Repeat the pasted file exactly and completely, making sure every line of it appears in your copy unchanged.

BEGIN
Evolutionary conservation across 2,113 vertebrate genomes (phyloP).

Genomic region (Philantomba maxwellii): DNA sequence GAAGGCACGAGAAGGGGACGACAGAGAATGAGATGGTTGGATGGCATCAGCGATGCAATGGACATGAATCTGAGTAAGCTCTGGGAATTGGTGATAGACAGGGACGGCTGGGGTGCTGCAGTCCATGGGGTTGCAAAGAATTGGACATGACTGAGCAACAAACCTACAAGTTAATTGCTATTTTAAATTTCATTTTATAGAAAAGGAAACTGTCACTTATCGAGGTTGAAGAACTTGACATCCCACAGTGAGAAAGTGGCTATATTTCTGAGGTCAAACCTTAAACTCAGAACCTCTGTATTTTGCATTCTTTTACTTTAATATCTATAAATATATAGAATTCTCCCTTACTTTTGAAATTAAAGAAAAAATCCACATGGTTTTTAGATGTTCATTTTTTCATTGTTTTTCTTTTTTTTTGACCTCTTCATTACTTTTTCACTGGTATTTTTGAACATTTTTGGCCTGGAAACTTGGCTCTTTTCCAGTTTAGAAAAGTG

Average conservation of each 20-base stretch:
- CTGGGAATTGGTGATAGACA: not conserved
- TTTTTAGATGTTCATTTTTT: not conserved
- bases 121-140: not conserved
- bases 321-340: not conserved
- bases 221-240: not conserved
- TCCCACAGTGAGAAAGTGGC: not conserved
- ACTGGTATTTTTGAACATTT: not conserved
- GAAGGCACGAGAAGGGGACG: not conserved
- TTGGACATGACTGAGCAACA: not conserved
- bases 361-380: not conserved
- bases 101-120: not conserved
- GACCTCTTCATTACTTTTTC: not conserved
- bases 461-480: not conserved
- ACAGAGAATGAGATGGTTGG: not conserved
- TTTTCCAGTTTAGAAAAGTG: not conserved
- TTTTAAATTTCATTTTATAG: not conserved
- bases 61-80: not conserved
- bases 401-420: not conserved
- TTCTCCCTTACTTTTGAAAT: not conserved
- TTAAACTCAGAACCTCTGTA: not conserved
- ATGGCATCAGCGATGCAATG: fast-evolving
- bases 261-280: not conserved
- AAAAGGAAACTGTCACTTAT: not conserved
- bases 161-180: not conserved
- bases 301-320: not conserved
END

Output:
Evolutionary conservation across 2,113 vertebrate genomes (phyloP).

Genomic region (Philantomba maxwellii): DNA sequence GAAGGCACGAGAAGGGGACGACAGAGAATGAGATGGTTGGATGGCATCAGCGATGCAATGGACATGAATCTGAGTAAGCTCTGGGAATTGGTGATAGACAGGGACGGCTGGGGTGCTGCAGTCCATGGGGTTGCAAAGAATTGGACATGACTGAGCAACAAACCTACAAGTTAATTGCTATTTTAAATTTCATTTTATAGAAAAGGAAACTGTCACTTATCGAGGTTGAAGAACTTGACATCCCACAGTGAGAAAGTGGCTATATTTCTGAGGTCAAACCTTAAACTCAGAACCTCTGTATTTTGCATTCTTTTACTTTAATATCTATAAATATATAGAATTCTCCCTTACTTTTGAAATTAAAGAAAAAATCCACATGGTTTTTAGATGTTCATTTTTTCATTGTTTTTCTTTTTTTTTGACCTCTTCATTACTTTTTCACTGGTATTTTTGAACATTTTTGGCCTGGAAACTTGGCTCTTTTCCAGTTTAGAAAAGTG

Average conservation of each 20-base stretch:
- CTGGGAATTGGTGATAGACA: not conserved
- TTTTTAGATGTTCATTTTTT: not conserved
- bases 121-140: not conserved
- bases 321-340: not conserved
- bases 221-240: not conserved
- TCCCACAGTGAGAAAGTGGC: not conserved
- ACTGGTATTTTTGAACATTT: not conserved
- GAAGGCACGAGAAGGGGACG: not conserved
- TTGGACATGACTGAGCAACA: not conserved
- bases 361-380: not conserved
- bases 101-120: not conserved
- GACCTCTTCATTACTTTTTC: not conserved
- bases 461-480: not conserved
- ACAGAGAATGAGATGGTTGG: not conserved
- TTTTCCAGTTTAGAAAAGTG: not conserved
- TTTTAAATTTCATTTTATAG: not conserved
- bases 61-80: not conserved
- bases 401-420: not conserved
- TTCTCCCTTACTTTTGAAAT: not conserved
- TTAAACTCAGAACCTCTGTA: not conserved
- ATGGCATCAGCGATGCAATG: fast-evolving
- bases 261-280: not conserved
- AAAAGGAAACTGTCACTTAT: not conserved
- bases 161-180: not conserved
- bases 301-320: not conserved